Daughter's lupus inspires family to make a difference for other young patients

Pediatric lupus patient Maddie Handley and family

Handley family members, from left: Elizabeth, Maddie, Anna, Alan, Bridget and Brittany.

Maddie Handley, of Park Ridge, was an active, happy 12-year-old until she started to experience muscle tightness that made it hard to walk and a butterfly-shaped rash spread across her face. Her family watched as her lively spark and sense of humor faded. She subsequently embarked on numerous doctor visits with her parents to identify the cause of her painful symptoms.

It wasn't until Maddie ended up in the emergency room at the University of Chicago Medicine Comer Children's Hospital that she was diagnosed with lupus. This chronic disease occurs when the body's immune system attacks tissues and organs, causing widespread inflammation.

One of the least understood major diseases in the world, lupus affects more than 1.5 million Americans, 90 percent of whom are women between the ages of 15 and 44. The disease disproportionately affects Black women, who are three times more likely to develop lupus than white women. Lupus also is more common among Hispanic, Asian, Native American and Alaskan Native women.

Known as "the great imitator," lupus is often mistaken for other diseases due to its many symptoms, which differ from person to person and can range from muscle and joint pain, to fever and rashes, to extreme fatigue and cognitive issues.

Pediatric rheumatologist Melissa Tesher, MD, provided expert care for Maddie. A specialist in managing care for children and teens with pediatric rheumatologic conditions, Tesher sought to create the region's first pediatric lupus clinic dedicated to providing personalized care for young adults with lupus.

In 2018, Maddie's family and her father's company, Lakeshore Recycling Systems (LRS), one of the nation’s leading privately held recycling, waste diversion and portable services providers, made a gift to support Tesher’s vision to establish the Pediatric Lupus Clinic at Comer Children’s Hospital. In 2021, they made a subsequent commitment to support a full-time social worker in the clinic.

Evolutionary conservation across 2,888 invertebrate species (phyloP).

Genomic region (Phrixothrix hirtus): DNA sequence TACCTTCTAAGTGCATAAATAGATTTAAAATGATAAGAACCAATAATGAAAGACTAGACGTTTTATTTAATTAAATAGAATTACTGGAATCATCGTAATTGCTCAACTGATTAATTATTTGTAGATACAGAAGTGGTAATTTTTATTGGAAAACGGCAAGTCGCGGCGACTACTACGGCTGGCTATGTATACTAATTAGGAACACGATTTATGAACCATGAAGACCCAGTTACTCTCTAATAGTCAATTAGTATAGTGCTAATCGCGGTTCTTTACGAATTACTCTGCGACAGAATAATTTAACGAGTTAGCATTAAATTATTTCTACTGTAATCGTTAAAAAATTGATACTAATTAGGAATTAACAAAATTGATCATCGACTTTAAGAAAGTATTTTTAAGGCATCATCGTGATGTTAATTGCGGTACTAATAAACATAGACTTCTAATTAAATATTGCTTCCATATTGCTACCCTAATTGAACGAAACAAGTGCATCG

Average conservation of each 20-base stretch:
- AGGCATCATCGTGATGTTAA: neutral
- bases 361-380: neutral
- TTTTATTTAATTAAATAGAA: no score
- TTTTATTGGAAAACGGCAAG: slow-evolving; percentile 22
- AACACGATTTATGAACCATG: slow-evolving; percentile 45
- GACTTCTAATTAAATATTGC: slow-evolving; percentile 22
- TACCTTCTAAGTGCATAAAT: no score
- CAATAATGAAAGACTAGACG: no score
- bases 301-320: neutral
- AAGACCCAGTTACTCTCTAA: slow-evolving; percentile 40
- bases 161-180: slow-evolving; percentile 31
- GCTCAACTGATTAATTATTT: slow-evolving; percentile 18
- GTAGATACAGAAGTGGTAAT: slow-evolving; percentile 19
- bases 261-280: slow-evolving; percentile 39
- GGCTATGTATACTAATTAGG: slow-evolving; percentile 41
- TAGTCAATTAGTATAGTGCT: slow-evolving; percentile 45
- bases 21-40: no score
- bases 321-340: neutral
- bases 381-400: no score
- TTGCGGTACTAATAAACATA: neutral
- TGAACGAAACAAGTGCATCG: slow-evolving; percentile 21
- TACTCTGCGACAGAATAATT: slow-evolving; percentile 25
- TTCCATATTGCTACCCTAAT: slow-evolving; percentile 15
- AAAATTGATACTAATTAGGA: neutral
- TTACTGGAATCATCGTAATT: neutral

As chief executive officer of LRS, Alan Handley has motivated employees to raise money for lupus-related causes, including the lupus clinic at Comer Children's Hospital and the Lupus Society of Illinois.

Helping Young Patients Manage Lupus

The Pediatric Lupus Clinic at Comer Children's, which opened in January 2019, is dedicated to helping children, adolescents and teens manage the physical and psychosocial challenges of living with lupus. While no cure exists, medications and lifestyle changes can help control the disease’s symptoms.

Because lupus can affect different parts of the body, including the heart, kidneys, and nervous system, living with the disease often requires multiple visits to different specialists and a complex medication regimen. For parents, this may mean needing to take off work for many appointments.

"Lupus is very complicated," Tesher said. "It is stressful, and there are a lot of unknowns."

The lupus clinic at Comer Children’s helps patients and families overcome these challenges by providing access to specialized care in one place.

"Dr. Tesher saw a vision for the future and a hub for all the subspecialties," said Alan.